Queen Victoria, Queen of the United Kingdom, stricken with paralysis. She dies three days later at the age of 81.
Queen Victoria, who reigned as the Queen of the United Kingdom from 1837 until her death in 1901, passed away on January 22, 1901, at Osborne House on the Isle of Wight. Her death marked the end of the Victorian era, a period characterized by significant cultural, political, and industrial changes.
Queen Victoria’s decline in health leading up to her death was attributed to a combination of factors, including her advanced age, numerous medical issues, and the emotional toll of the death of her beloved husband, Prince Albert, in 1861. In the later years of her life, Victoria faced several health challenges, including rheumatism and diminishing eyesight. However, it was a cerebral hemorrhage that ultimately caused her death.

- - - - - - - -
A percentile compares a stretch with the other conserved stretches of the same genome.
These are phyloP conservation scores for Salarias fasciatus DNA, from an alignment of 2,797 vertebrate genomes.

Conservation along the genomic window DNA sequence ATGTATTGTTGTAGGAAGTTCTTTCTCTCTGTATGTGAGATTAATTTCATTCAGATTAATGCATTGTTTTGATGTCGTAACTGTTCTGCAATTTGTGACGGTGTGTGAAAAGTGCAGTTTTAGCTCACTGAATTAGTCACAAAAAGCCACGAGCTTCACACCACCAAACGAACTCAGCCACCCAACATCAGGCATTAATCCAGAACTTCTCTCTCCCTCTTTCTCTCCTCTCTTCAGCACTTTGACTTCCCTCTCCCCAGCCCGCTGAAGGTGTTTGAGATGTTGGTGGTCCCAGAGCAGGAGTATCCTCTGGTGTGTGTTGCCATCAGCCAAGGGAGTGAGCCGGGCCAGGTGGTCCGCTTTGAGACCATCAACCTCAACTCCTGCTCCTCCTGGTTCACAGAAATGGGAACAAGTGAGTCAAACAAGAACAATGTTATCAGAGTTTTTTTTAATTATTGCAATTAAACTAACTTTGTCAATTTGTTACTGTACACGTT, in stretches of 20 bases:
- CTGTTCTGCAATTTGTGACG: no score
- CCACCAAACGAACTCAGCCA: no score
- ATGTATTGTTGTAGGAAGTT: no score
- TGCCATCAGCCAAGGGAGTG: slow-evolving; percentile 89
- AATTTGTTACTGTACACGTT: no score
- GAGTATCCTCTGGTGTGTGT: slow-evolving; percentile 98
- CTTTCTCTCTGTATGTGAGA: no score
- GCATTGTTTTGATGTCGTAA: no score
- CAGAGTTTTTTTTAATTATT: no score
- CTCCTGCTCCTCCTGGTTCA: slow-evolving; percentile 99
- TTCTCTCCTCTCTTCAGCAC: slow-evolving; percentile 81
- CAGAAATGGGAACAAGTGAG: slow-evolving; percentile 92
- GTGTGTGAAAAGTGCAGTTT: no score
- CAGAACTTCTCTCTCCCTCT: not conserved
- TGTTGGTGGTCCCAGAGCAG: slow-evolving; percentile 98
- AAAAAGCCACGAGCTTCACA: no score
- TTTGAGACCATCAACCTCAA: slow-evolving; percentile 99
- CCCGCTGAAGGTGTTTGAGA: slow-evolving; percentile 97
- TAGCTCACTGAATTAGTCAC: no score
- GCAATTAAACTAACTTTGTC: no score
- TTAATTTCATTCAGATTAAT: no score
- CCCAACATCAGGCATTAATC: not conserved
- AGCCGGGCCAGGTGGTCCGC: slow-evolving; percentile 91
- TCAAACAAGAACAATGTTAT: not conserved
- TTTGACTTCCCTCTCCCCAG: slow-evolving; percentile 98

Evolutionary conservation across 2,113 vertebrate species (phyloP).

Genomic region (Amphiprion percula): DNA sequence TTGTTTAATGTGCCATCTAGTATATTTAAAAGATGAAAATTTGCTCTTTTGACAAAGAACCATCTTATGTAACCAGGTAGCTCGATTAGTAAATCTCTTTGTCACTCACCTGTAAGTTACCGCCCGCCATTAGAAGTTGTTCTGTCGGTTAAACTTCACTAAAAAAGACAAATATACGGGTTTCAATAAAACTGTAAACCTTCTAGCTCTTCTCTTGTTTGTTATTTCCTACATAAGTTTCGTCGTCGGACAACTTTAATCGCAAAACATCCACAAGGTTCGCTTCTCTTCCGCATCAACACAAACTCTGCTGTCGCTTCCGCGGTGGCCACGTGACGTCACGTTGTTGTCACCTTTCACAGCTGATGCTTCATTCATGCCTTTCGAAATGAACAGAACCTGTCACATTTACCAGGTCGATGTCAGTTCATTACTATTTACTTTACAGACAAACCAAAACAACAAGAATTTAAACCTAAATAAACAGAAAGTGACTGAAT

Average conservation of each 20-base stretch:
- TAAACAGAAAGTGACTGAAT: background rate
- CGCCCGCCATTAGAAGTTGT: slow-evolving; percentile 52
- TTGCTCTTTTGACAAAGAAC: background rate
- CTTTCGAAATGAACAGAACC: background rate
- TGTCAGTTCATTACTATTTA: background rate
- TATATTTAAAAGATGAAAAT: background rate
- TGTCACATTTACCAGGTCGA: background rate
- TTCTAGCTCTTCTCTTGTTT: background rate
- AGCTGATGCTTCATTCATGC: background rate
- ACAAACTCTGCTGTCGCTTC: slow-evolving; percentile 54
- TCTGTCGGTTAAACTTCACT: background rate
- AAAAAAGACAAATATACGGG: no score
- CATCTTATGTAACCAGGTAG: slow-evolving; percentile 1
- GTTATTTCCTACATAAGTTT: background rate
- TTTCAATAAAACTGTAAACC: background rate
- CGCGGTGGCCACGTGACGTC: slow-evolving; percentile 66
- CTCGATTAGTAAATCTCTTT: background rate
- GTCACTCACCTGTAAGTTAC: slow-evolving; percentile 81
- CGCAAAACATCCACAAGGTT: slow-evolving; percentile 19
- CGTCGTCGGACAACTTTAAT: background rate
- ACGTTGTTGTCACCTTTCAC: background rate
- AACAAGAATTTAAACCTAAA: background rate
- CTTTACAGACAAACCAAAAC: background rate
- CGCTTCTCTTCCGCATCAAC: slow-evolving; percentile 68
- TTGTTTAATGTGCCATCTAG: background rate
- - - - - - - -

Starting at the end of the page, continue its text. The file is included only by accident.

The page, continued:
On the evening of January 22, 1901, Queen Victoria suffered a stroke or cerebral hemorrhage while at Osborne House. She was surrounded by her family, including her son, the future King Edward VII, and her grandson, the German Emperor Wilhelm II. Queen Victoria’s condition deteriorated rapidly, and she passed away at the age of 81.
Following her death, Queen Victoria’s body was placed in her White Drawing Room at Osborne House, where she lay in state for a few days. Her funeral took place on February 2, 1901, and she was interred beside her husband, Prince Albert, at the Frogmore Mausoleum near Windsor Castle. Queen Victoria’s death marked the end of an era and the beginning of a new chapter in British history.